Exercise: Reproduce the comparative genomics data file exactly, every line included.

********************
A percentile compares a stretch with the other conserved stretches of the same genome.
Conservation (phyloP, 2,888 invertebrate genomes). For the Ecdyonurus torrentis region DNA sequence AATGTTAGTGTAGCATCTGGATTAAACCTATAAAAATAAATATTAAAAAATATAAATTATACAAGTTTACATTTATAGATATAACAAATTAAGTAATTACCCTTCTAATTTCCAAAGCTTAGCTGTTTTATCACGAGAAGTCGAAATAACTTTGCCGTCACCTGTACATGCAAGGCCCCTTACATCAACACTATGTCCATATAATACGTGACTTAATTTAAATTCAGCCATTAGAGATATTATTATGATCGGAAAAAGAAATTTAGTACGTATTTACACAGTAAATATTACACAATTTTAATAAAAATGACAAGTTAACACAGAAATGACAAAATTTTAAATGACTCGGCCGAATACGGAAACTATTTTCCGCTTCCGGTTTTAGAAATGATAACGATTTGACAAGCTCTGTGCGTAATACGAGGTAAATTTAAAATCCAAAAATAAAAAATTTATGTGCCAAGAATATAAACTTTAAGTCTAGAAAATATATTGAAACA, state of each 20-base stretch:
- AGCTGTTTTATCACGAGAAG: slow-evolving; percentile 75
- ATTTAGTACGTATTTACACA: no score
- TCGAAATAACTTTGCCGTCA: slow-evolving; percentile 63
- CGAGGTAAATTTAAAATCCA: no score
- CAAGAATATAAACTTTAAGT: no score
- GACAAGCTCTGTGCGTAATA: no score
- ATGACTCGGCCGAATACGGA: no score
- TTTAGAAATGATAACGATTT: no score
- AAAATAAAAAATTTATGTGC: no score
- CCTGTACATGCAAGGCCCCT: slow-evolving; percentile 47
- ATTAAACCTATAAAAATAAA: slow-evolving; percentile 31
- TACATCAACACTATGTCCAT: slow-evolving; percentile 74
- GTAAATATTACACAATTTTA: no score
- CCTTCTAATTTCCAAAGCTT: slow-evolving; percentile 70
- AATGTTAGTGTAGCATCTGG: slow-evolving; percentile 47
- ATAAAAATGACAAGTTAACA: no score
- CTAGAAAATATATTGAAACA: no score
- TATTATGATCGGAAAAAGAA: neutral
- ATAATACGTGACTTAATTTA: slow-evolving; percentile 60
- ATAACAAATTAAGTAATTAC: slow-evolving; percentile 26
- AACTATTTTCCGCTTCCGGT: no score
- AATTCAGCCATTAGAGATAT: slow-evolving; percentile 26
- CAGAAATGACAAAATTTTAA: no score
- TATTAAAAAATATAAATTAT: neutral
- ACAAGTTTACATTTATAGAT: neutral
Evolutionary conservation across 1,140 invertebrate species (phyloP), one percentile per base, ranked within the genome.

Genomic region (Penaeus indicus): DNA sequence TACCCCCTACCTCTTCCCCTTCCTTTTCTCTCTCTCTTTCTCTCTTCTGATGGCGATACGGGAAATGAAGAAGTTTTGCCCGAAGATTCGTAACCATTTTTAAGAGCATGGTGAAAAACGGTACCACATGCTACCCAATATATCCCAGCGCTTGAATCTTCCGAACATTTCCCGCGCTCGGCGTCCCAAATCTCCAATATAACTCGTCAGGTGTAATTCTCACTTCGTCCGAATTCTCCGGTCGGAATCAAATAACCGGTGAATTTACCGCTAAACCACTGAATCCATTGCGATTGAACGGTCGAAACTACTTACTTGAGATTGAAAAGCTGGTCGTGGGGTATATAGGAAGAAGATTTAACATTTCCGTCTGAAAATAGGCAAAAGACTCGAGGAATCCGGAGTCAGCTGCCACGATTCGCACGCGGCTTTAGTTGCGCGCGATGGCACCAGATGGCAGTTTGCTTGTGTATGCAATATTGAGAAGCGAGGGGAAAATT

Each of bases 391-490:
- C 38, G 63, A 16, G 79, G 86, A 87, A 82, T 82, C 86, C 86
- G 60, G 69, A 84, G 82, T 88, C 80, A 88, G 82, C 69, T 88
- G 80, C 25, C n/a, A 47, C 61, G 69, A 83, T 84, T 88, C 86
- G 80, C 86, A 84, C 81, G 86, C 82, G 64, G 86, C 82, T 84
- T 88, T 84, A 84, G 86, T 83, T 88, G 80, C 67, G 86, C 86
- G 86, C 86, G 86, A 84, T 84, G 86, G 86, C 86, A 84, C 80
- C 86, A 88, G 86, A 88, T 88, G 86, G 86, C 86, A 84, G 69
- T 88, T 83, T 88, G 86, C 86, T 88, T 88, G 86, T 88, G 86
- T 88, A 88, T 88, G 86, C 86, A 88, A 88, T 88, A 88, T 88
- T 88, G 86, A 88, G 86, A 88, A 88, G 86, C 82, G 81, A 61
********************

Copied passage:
A percentile compares a stretch with the other conserved stretches of the same genome.
Conservation (phyloP, 2,888 invertebrate genomes). For the Ecdyonurus torrentis region DNA sequence AATGTTAGTGTAGCATCTGGATTAAACCTATAAAAATAAATATTAAAAAATATAAATTATACAAGTTTACATTTATAGATATAACAAATTAAGTAATTACCCTTCTAATTTCCAAAGCTTAGCTGTTTTATCACGAGAAGTCGAAATAACTTTGCCGTCACCTGTACATGCAAGGCCCCTTACATCAACACTATGTCCATATAATACGTGACTTAATTTAAATTCAGCCATTAGAGATATTATTATGATCGGAAAAAGAAATTTAGTACGTATTTACACAGTAAATATTACACAATTTTAATAAAAATGACAAGTTAACACAGAAATGACAAAATTTTAAATGACTCGGCCGAATACGGAAACTATTTTCCGCTTCCGGTTTTAGAAATGATAACGATTTGACAAGCTCTGTGCGTAATACGAGGTAAATTTAAAATCCAAAAATAAAAAATTTATGTGCCAAGAATATAAACTTTAAGTCTAGAAAATATATTGAAACA, state of each 20-base stretch:
- AGCTGTTTTATCACGAGAAG: slow-evolving; percentile 75
- ATTTAGTACGTATTTACACA: no score
- TCGAAATAACTTTGCCGTCA: slow-evolving; percentile 63
- CGAGGTAAATTTAAAATCCA: no score
- CAAGAATATAAACTTTAAGT: no score
- GACAAGCTCTGTGCGTAATA: no score
- ATGACTCGGCCGAATACGGA: no score
- TTTAGAAATGATAACGATTT: no score
- AAAATAAAAAATTTATGTGC: no score
- CCTGTACATGCAAGGCCCCT: slow-evolving; percentile 47
- ATTAAACCTATAAAAATAAA: slow-evolving; percentile 31
- TACATCAACACTATGTCCAT: slow-evolving; percentile 74
- GTAAATATTACACAATTTTA: no score
- CCTTCTAATTTCCAAAGCTT: slow-evolving; percentile 70
- AATGTTAGTGTAGCATCTGG: slow-evolving; percentile 47
- ATAAAAATGACAAGTTAACA: no score
- CTAGAAAATATATTGAAACA: no score
- TATTATGATCGGAAAAAGAA: neutral
- ATAATACGTGACTTAATTTA: slow-evolving; percentile 60
- ATAACAAATTAAGTAATTAC: slow-evolving; percentile 26
- AACTATTTTCCGCTTCCGGT: no score
- AATTCAGCCATTAGAGATAT: slow-evolving; percentile 26
- CAGAAATGACAAAATTTTAA: no score
- TATTAAAAAATATAAATTAT: neutral
- ACAAGTTTACATTTATAGAT: neutral
Evolutionary conservation across 1,140 invertebrate species (phyloP), one percentile per base, ranked within the genome.

Genomic region (Penaeus indicus): DNA sequence TACCCCCTACCTCTTCCCCTTCCTTTTCTCTCTCTCTTTCTCTCTTCTGATGGCGATACGGGAAATGAAGAAGTTTTGCCCGAAGATTCGTAACCATTTTTAAGAGCATGGTGAAAAACGGTACCACATGCTACCCAATATATCCCAGCGCTTGAATCTTCCGAACATTTCCCGCGCTCGGCGTCCCAAATCTCCAATATAACTCGTCAGGTGTAATTCTCACTTCGTCCGAATTCTCCGGTCGGAATCAAATAACCGGTGAATTTACCGCTAAACCACTGAATCCATTGCGATTGAACGGTCGAAACTACTTACTTGAGATTGAAAAGCTGGTCGTGGGGTATATAGGAAGAAGATTTAACATTTCCGTCTGAAAATAGGCAAAAGACTCGAGGAATCCGGAGTCAGCTGCCACGATTCGCACGCGGCTTTAGTTGCGCGCGATGGCACCAGATGGCAGTTTGCTTGTGTATGCAATATTGAGAAGCGAGGGGAAAATT

Each of bases 391-490:
- C 38, G 63, A 16, G 79, G 86, A 87, A 82, T 82, C 86, C 86
- G 60, G 69, A 84, G 82, T 88, C 80, A 88, G 82, C 69, T 88
- G 80, C 25, C n/a, A 47, C 61, G 69, A 83, T 84, T 88, C 86
- G 80, C 86, A 84, C 81, G 86, C 82, G 64, G 86, C 82, T 84
- T 88, T 84, A 84, G 86, T 83, T 88, G 80, C 67, G 86, C 86
- G 86, C 86, G 86, A 84, T 84, G 86, G 86, C 86, A 84, C 80
- C 86, A 88, G 86, A 88, T 88, G 86, G 86, C 86, A 84, G 69
- T 88, T 83, T 88, G 86, C 86, T 88, T 88, G 86, T 88, G 86
- T 88, A 88, T 88, G 86, C 86, A 88, A 88, T 88, A 88, T 88
- T 88, G 86, A 88, G 86, A 88, A 88, G 86, C 82, G 81, A 61